24 April 2008: Amazon is building a revolutionary cloud computing platform with their Electric Compute Cloud (EC2) service. The recently announced elastic IP feature dramatically expands the possibilities of EC2 as a true hosting environment.
For standard website requirements, the current implementation appears suitable, but for projects that require high-availability, there is at least one significant limitation.
We envision a load-balanced cluster wholly within EC2. The front-end of this setup would be managed by two small EC2 instances that would effectively serve as load-balancers or routers. Requests would arrive at the primary router and would be subsequently directed to the least loaded instance within the cluster. Since a single router serves as a single point of failure, at least one additional router is required for a truly highly available system. A monitor could regularly ping the primary router and if there are any problems, the secondary router should reassign the IP address to itself and take over as the primary router.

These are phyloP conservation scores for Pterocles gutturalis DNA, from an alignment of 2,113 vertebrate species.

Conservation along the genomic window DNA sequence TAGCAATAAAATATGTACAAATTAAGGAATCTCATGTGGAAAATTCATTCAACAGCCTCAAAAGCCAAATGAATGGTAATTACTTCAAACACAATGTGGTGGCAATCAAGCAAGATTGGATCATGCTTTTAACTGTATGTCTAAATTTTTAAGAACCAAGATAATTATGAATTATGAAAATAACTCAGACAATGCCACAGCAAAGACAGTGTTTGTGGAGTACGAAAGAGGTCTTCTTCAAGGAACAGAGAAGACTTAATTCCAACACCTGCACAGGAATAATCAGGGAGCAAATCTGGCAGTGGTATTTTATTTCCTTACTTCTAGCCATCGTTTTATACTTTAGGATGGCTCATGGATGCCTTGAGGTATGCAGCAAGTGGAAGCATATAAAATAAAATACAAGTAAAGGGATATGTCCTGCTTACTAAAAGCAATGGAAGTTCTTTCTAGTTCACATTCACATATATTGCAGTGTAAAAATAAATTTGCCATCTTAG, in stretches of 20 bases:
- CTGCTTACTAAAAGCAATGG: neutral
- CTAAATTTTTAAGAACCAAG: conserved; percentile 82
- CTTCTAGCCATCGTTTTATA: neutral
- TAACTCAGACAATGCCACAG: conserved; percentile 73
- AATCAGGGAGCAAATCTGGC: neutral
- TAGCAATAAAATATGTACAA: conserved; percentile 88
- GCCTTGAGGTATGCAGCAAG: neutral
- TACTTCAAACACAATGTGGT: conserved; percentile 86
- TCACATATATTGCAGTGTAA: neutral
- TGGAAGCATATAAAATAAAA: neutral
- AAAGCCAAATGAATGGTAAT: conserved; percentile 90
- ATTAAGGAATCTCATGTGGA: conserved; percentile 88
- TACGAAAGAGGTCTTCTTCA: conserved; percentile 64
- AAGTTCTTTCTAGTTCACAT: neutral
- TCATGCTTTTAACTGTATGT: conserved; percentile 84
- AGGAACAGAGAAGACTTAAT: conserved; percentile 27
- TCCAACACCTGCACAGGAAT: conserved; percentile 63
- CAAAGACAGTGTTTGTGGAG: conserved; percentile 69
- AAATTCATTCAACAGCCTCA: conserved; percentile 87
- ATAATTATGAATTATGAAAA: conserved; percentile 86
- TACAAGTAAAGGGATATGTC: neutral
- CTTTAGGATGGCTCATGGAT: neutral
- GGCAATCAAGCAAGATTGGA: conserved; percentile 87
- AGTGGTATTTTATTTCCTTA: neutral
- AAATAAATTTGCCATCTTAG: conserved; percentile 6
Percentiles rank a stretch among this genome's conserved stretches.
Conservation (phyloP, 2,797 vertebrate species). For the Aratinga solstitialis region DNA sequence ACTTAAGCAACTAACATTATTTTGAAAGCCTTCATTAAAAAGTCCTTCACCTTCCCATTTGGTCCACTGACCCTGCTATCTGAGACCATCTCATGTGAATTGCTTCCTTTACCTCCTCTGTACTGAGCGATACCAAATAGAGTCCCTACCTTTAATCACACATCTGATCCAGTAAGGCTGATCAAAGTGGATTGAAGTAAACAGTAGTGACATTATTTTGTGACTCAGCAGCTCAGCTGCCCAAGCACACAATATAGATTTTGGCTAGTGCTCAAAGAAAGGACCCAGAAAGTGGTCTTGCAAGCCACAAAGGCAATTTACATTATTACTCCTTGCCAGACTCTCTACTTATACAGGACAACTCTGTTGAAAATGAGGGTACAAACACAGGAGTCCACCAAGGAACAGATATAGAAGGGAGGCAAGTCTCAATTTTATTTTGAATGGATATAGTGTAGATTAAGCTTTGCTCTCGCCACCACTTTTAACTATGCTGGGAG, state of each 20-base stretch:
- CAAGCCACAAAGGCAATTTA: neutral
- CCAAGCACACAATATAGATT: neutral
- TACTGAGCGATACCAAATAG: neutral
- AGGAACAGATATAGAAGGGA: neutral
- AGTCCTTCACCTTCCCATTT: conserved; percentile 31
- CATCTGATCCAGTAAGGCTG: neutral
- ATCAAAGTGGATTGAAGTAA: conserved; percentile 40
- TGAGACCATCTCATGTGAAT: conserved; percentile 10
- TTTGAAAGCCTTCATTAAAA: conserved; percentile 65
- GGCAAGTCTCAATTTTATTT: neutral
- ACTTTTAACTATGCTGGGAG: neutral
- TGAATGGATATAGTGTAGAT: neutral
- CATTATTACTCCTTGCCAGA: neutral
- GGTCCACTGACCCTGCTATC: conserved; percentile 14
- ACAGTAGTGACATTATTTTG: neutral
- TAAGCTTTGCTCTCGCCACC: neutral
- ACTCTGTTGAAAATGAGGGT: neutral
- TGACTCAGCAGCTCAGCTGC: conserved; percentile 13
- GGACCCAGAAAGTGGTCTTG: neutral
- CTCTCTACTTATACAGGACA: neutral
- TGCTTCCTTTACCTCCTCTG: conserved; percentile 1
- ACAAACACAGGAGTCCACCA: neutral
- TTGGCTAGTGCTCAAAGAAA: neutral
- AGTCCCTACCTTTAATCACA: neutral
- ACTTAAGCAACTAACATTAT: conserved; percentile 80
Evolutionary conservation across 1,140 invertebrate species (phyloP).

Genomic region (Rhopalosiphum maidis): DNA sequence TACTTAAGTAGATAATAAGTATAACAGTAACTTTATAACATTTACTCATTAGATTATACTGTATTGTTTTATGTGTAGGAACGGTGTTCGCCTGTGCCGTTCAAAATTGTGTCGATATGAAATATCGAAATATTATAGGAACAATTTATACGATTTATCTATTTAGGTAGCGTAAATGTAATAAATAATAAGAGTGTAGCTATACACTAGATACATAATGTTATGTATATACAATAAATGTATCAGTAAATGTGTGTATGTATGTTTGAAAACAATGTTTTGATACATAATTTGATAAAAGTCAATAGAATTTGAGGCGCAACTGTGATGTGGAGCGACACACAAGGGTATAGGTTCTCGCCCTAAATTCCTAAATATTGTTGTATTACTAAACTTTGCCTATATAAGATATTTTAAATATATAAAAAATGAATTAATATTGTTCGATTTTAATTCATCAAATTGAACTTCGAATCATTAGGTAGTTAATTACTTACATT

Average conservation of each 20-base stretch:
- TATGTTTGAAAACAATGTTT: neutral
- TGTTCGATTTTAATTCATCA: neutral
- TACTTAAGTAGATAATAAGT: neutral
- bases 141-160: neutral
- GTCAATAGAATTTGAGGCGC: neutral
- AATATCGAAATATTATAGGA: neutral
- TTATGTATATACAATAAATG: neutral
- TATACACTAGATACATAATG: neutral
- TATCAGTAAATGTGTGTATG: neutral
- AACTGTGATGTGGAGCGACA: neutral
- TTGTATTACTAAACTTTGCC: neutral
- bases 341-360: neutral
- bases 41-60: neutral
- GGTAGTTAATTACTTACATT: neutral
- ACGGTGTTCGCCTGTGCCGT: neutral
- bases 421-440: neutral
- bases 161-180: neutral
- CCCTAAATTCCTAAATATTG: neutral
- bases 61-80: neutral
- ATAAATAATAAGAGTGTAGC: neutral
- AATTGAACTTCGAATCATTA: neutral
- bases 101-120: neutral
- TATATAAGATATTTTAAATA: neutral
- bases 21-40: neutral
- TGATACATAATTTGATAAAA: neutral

In conjunction with Amazon's Availability Zones, Such a system would not have any single-points-of-failure. To test the feasibility of this layout, we spawned two small EC2 instances and monitored the time it took for a second instance to takeover the IP address of the first. In three tests, it took on average 3 and a half minutes and never less than 3 minutes for this to occur.
We run a similar cluster in a traditional hosting environment and IP takeovers take approximately 2 seconds.
Of course the upshot of this is, that in case of failure of the primary router, there would be a theoretical downtime of up to 3.5 minutes while the secondary router is waiting for the IP to propagate. We presume that the large number of routers within Amazon's network makes quicker IP propagation a nontrivial task.
One solution would be to move the routers outside of EC2. The increased ping and latency times make this solution suboptimal.
Ideally, Amazon would offer a dedicated Load Balancing solution designed specifically for such purposes. Unless some other solution is offered, "highly available" clusters wholly within Amazon's EC2 service will not be truly highly available.